Serbia enjoys good relations with the Middle East, these are inherited by the independent Serbia from its time as the hub of a federation (i.e., Yugoslavia) which was very active in the Non-Aligned Movement during the 1960s. Israel, Syria, Iraq, United Arab Emirates and Egypt are important economic partners of Serbia, as Israel invests in the Serbian construction industry and Egypt is a large market for Zastava automobiles. Serbia also has an important security agreement with Iran, another important economic and political partner of Serbia. Serbia also maintains diplomatic relations with the Palestinian National Authority. Serbia wishes to intensify relations with the CCASG countries, namely Saudi Arabia, Bahrain, Qatar and Kuwait. Also many of the North African countries (Algeria, Libya, Tunisia and Morocco) enjoy good relations with Serbia and are important trading partners. Tunisia is a hugely popular tourist destination for Serbs as there is no visa required for Serb nationals entering the country.
Indonesia has very close relations with Serbia, especially within the fields of trade, culture and tourism. Indonesia has also voiced support for Serbia's territorial integrity over the Kosovo issue.
Serbia maintains friendly relations with North Korea. Relations between the two countries started in 1948 under the Yugoslav President Josip Broz Tito. Relations between the two countries are still strong in both political and military terms. The North Korean embassy to Serbia is accredited to Sofia, Bulgaria.
Ever since the times of Josip Broz Tito and the Non-Aligned Movement, Serbia has enjoyed excellent relations with African nations. South Africa is Serbia's closest ally in Africa and the two nations have had excellent relations since the signing of diplomatic relations in 1992 following the end of the Apartheid system. South Africa is also home to around 20 000 Serbs mainly living in the Johannesburg area. South Africa is also voicing support for Serbia over the Kosovo issue.Nelson Mandela has also been made an honorary citizen of Belgrade. Serbia is also actively involved in many investments in Angola with whom it has excellent political and economic relations.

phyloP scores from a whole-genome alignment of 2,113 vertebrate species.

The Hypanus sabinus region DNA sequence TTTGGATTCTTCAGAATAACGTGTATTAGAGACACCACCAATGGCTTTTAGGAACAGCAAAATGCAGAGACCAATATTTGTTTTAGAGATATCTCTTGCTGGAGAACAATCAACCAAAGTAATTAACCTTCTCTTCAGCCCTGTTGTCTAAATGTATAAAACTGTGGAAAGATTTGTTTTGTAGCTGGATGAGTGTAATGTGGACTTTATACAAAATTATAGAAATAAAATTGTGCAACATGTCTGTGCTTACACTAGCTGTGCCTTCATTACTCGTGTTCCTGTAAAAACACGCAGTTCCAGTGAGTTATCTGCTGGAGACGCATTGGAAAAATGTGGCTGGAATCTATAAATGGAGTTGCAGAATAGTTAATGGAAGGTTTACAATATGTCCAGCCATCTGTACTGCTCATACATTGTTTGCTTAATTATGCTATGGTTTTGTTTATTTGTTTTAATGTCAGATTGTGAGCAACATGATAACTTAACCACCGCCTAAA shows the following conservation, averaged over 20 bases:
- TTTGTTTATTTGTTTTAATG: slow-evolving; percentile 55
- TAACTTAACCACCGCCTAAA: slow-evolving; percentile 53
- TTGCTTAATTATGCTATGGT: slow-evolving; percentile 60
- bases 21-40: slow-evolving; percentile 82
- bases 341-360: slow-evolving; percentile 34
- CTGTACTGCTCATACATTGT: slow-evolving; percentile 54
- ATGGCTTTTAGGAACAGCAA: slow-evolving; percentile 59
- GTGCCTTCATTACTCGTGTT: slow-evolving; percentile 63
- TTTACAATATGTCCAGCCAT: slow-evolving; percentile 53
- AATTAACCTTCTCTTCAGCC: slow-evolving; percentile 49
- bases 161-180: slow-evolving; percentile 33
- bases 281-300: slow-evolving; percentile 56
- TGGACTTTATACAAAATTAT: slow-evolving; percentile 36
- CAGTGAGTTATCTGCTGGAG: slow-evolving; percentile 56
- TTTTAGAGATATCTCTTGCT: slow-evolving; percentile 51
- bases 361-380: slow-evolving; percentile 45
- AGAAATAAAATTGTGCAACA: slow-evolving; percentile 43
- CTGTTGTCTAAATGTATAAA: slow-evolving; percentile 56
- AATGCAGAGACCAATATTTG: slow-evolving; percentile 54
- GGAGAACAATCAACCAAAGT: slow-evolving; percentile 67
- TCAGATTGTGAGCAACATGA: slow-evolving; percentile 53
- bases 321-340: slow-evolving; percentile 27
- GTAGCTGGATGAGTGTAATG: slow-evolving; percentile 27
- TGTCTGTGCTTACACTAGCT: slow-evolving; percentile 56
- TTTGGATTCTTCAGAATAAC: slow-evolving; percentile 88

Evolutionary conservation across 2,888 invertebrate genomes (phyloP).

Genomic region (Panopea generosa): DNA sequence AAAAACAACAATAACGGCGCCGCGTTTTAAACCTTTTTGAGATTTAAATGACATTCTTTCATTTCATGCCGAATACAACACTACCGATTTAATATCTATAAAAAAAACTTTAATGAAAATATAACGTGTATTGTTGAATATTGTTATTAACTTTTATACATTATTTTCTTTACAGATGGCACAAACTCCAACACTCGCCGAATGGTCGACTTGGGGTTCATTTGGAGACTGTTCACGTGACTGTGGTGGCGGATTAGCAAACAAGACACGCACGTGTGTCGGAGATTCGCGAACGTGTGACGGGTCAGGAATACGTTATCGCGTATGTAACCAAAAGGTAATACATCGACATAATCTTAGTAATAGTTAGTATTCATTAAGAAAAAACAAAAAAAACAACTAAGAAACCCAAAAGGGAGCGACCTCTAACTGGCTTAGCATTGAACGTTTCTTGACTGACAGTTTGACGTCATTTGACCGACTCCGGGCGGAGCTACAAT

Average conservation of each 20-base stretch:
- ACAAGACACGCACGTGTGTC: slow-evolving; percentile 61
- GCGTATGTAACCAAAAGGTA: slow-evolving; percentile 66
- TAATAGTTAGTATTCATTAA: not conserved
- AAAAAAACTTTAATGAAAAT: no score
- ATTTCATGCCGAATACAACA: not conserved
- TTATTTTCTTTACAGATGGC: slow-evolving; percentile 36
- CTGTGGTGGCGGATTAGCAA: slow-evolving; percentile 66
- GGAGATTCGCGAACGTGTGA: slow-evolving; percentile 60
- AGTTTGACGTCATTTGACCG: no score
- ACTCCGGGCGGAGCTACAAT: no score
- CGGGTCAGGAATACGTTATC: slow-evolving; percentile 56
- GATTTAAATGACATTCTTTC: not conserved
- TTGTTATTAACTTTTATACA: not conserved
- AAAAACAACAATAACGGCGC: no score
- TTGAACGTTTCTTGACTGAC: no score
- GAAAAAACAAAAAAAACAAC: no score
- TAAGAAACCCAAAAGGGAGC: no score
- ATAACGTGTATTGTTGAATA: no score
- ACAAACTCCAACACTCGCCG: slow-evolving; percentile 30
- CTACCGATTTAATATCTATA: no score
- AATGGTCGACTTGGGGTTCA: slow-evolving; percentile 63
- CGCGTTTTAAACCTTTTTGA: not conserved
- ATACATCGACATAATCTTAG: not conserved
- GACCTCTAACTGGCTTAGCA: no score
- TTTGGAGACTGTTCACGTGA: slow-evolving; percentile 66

Serbia has very poor relations with the United States and Canada because of their recogniton of Kosovo's independence. On 25 February 2008, Serbian Prime Minister Vojislav Koštunica demanded that the United States rescind its recognition of Kosovo, warning that "there will be no stability until the fake state" is annulled.
Prior to World War I and creation of Yugoslavia, Serbia and the US enjoyed excellent relations. Bilateral relations between Serbia and the United States were established in 1882. At the outset of hostilities between NATO and the Federal Republic of Yugoslavia in the spring of 1999, the United States and Yugoslavia severed diplomatic relations. After the overthrow of the Milosevic government in October 2000, the following month the United States reestablished a diplomatic presence. The U.S. Embassy formally reopened in May 2001. The Serbian Embassy in Washington and the U.S. Embassy in Belgrade have reestablished bilateral relations and provide a full range of consular services. In February 2008 Serbia recalled its ambassador from the United States, following the U.S. recognition of the unilaterally declared independence of Kosovo. The US established full diplomatic relations at Ambassador level with the Republic of Kosovo, which broke away from Serbia in February 2008.
New Zealand and Serbia have four bilateral treaties in force including the most favoured nation treaty from 1960. Trade between the two countries was based on a very modest exchange totaling US$ 2.3 million in 2006 but it rose significantly in 2007 to EUR 805 million.
Serbia has very good relations with Latin America, except Colombia and Panama, which did recognize Kosovo's independence. Brazil, the largest country in the region, decided not to recognize Kosovo's independence until an agreement with Serbia is reached.
Serbia is represented in Venezuela through its embassy in Brasília (Brazil).
Venezuela is represented in Serbia through its embassy in Sofia (Bulgaria).
In 2007, Serbia exported goods worth €33,000 to Venezuela, while Venezuelan exports totaled €158,000.
After the 2008 Kosovo declaration of independence, Venezuelan President Hugo Chávez announced that Venezuela does not recognise Kosovo's independence on the grounds that it has been achieved through U.S. pressure and criticised a recent political movement calling out for a more autonomous Zulia state. He said "This cannot be accepted. It's a very dangerous precedent for the entire world.". On 24 March 2008, Chavez accused Washington of trying to "weaken Russia" by supporting independence for Kosovo. He called Kosovo's new leader, Prime Minister Hashim Thaçi, a "terrorist" put in power by the U.S. and noted that the former rebel leader's nom de guerre was "The Snake". Chavez had strongly opposed the NATO intervention in Kosovo in 1999 when he first became president.